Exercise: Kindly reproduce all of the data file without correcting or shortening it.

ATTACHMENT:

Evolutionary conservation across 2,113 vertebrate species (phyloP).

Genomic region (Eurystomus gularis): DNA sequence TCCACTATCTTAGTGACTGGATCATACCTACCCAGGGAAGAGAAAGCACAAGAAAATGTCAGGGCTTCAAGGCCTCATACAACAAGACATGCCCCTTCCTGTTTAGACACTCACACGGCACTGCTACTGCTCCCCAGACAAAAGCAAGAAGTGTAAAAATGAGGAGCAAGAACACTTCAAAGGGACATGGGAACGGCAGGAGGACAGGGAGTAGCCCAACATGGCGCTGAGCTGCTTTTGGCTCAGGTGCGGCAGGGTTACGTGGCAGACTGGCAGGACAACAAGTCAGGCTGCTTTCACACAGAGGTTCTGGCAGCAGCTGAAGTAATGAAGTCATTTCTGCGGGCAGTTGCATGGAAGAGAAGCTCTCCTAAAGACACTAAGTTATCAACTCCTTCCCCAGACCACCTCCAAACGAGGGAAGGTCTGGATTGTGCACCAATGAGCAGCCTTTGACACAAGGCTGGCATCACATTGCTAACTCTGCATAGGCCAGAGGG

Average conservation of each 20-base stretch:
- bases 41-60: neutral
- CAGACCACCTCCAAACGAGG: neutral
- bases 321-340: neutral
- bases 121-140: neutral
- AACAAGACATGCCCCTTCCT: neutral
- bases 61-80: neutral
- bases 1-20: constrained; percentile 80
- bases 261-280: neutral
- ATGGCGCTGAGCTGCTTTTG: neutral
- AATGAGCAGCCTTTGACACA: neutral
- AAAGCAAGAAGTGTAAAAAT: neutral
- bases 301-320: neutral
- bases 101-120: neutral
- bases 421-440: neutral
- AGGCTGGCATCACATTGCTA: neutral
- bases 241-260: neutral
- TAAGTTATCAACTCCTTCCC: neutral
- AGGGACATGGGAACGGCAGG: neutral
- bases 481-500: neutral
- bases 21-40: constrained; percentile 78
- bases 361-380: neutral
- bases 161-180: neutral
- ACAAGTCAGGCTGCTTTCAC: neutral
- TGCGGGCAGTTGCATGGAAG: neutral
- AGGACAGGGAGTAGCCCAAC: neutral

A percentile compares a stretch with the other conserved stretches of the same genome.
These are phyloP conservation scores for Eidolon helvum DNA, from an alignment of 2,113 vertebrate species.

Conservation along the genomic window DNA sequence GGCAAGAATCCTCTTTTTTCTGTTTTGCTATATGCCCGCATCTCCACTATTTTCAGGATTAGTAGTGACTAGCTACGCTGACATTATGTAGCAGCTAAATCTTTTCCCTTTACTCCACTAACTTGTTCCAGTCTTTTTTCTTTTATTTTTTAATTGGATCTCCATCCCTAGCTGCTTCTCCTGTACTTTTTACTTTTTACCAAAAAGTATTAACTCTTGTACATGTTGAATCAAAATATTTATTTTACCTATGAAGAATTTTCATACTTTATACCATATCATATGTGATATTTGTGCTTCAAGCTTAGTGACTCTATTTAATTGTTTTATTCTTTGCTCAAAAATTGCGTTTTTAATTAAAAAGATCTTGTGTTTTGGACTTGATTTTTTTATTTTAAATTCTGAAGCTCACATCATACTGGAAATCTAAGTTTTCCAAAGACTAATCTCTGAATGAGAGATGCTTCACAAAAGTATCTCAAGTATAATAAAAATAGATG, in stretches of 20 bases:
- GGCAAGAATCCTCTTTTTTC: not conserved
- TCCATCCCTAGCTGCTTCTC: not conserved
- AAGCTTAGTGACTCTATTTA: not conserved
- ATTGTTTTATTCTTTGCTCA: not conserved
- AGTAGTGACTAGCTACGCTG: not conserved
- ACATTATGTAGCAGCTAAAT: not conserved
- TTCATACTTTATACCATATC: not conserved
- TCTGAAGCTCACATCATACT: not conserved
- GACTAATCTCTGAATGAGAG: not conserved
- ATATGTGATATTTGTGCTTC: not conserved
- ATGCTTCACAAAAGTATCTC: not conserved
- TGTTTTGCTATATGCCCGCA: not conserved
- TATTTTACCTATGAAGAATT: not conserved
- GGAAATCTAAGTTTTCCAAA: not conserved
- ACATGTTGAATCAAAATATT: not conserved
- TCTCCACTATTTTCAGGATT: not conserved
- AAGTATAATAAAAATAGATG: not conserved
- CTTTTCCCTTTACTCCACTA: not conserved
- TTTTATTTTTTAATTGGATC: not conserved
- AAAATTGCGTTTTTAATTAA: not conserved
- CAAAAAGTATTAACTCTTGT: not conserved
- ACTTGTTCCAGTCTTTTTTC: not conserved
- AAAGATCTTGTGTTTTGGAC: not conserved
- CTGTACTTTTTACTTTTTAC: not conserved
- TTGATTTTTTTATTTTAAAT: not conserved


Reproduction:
Evolutionary conservation across 2,113 vertebrate species (phyloP).

Genomic region (Eurystomus gularis): DNA sequence TCCACTATCTTAGTGACTGGATCATACCTACCCAGGGAAGAGAAAGCACAAGAAAATGTCAGGGCTTCAAGGCCTCATACAACAAGACATGCCCCTTCCTGTTTAGACACTCACACGGCACTGCTACTGCTCCCCAGACAAAAGCAAGAAGTGTAAAAATGAGGAGCAAGAACACTTCAAAGGGACATGGGAACGGCAGGAGGACAGGGAGTAGCCCAACATGGCGCTGAGCTGCTTTTGGCTCAGGTGCGGCAGGGTTACGTGGCAGACTGGCAGGACAACAAGTCAGGCTGCTTTCACACAGAGGTTCTGGCAGCAGCTGAAGTAATGAAGTCATTTCTGCGGGCAGTTGCATGGAAGAGAAGCTCTCCTAAAGACACTAAGTTATCAACTCCTTCCCCAGACCACCTCCAAACGAGGGAAGGTCTGGATTGTGCACCAATGAGCAGCCTTTGACACAAGGCTGGCATCACATTGCTAACTCTGCATAGGCCAGAGGG

Average conservation of each 20-base stretch:
- bases 41-60: neutral
- CAGACCACCTCCAAACGAGG: neutral
- bases 321-340: neutral
- bases 121-140: neutral
- AACAAGACATGCCCCTTCCT: neutral
- bases 61-80: neutral
- bases 1-20: constrained; percentile 80
- bases 261-280: neutral
- ATGGCGCTGAGCTGCTTTTG: neutral
- AATGAGCAGCCTTTGACACA: neutral
- AAAGCAAGAAGTGTAAAAAT: neutral
- bases 301-320: neutral
- bases 101-120: neutral
- bases 421-440: neutral
- AGGCTGGCATCACATTGCTA: neutral
- bases 241-260: neutral
- TAAGTTATCAACTCCTTCCC: neutral
- AGGGACATGGGAACGGCAGG: neutral
- bases 481-500: neutral
- bases 21-40: constrained; percentile 78
- bases 361-380: neutral
- bases 161-180: neutral
- ACAAGTCAGGCTGCTTTCAC: neutral
- TGCGGGCAGTTGCATGGAAG: neutral
- AGGACAGGGAGTAGCCCAAC: neutral

A percentile compares a stretch with the other conserved stretches of the same genome.
These are phyloP conservation scores for Eidolon helvum DNA, from an alignment of 2,113 vertebrate species.

Conservation along the genomic window DNA sequence GGCAAGAATCCTCTTTTTTCTGTTTTGCTATATGCCCGCATCTCCACTATTTTCAGGATTAGTAGTGACTAGCTACGCTGACATTATGTAGCAGCTAAATCTTTTCCCTTTACTCCACTAACTTGTTCCAGTCTTTTTTCTTTTATTTTTTAATTGGATCTCCATCCCTAGCTGCTTCTCCTGTACTTTTTACTTTTTACCAAAAAGTATTAACTCTTGTACATGTTGAATCAAAATATTTATTTTACCTATGAAGAATTTTCATACTTTATACCATATCATATGTGATATTTGTGCTTCAAGCTTAGTGACTCTATTTAATTGTTTTATTCTTTGCTCAAAAATTGCGTTTTTAATTAAAAAGATCTTGTGTTTTGGACTTGATTTTTTTATTTTAAATTCTGAAGCTCACATCATACTGGAAATCTAAGTTTTCCAAAGACTAATCTCTGAATGAGAGATGCTTCACAAAAGTATCTCAAGTATAATAAAAATAGATG, in stretches of 20 bases:
- GGCAAGAATCCTCTTTTTTC: not conserved
- TCCATCCCTAGCTGCTTCTC: not conserved
- AAGCTTAGTGACTCTATTTA: not conserved
- ATTGTTTTATTCTTTGCTCA: not conserved
- AGTAGTGACTAGCTACGCTG: not conserved
- ACATTATGTAGCAGCTAAAT: not conserved
- TTCATACTTTATACCATATC: not conserved
- TCTGAAGCTCACATCATACT: not conserved
- GACTAATCTCTGAATGAGAG: not conserved
- ATATGTGATATTTGTGCTTC: not conserved
- ATGCTTCACAAAAGTATCTC: not conserved
- TGTTTTGCTATATGCCCGCA: not conserved
- TATTTTACCTATGAAGAATT: not conserved
- GGAAATCTAAGTTTTCCAAA: not conserved
- ACATGTTGAATCAAAATATT: not conserved
- TCTCCACTATTTTCAGGATT: not conserved
- AAGTATAATAAAAATAGATG: not conserved
- CTTTTCCCTTTACTCCACTA: not conserved
- TTTTATTTTTTAATTGGATC: not conserved
- AAAATTGCGTTTTTAATTAA: not conserved
- CAAAAAGTATTAACTCTTGT: not conserved
- ACTTGTTCCAGTCTTTTTTC: not conserved
- AAAGATCTTGTGTTTTGGAC: not conserved
- CTGTACTTTTTACTTTTTAC: not conserved
- TTGATTTTTTTATTTTAAAT: not conserved